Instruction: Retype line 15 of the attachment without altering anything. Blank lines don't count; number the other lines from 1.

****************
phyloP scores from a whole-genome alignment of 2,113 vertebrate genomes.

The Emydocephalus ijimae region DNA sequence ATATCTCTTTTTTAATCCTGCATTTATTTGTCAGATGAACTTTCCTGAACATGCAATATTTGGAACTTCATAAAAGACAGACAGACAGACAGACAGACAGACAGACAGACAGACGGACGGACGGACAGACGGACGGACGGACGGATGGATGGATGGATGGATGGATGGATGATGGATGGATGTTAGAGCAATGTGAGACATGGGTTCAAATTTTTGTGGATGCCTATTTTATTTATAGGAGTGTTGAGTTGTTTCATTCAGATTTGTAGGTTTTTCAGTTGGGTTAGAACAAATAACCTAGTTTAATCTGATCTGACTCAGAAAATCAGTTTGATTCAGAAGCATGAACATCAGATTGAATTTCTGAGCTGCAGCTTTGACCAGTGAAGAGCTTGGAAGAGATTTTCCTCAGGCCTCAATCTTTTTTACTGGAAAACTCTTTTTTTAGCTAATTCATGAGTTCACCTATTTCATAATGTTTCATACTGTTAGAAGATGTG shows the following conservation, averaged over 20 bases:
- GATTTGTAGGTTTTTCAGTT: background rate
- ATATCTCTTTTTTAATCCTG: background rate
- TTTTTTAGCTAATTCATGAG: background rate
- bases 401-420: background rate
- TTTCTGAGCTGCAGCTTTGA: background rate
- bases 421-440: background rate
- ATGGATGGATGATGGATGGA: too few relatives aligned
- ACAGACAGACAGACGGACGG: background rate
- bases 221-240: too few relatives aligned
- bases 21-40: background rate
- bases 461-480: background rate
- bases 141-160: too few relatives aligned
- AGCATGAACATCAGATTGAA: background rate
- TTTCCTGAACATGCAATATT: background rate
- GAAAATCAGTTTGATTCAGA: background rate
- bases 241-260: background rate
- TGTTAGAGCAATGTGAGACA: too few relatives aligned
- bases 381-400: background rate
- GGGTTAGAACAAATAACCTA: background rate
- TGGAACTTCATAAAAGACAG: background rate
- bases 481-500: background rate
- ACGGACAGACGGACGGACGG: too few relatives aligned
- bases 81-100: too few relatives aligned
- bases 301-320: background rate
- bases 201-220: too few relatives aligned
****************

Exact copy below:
- AGCATGAACATCAGATTGAA: background rate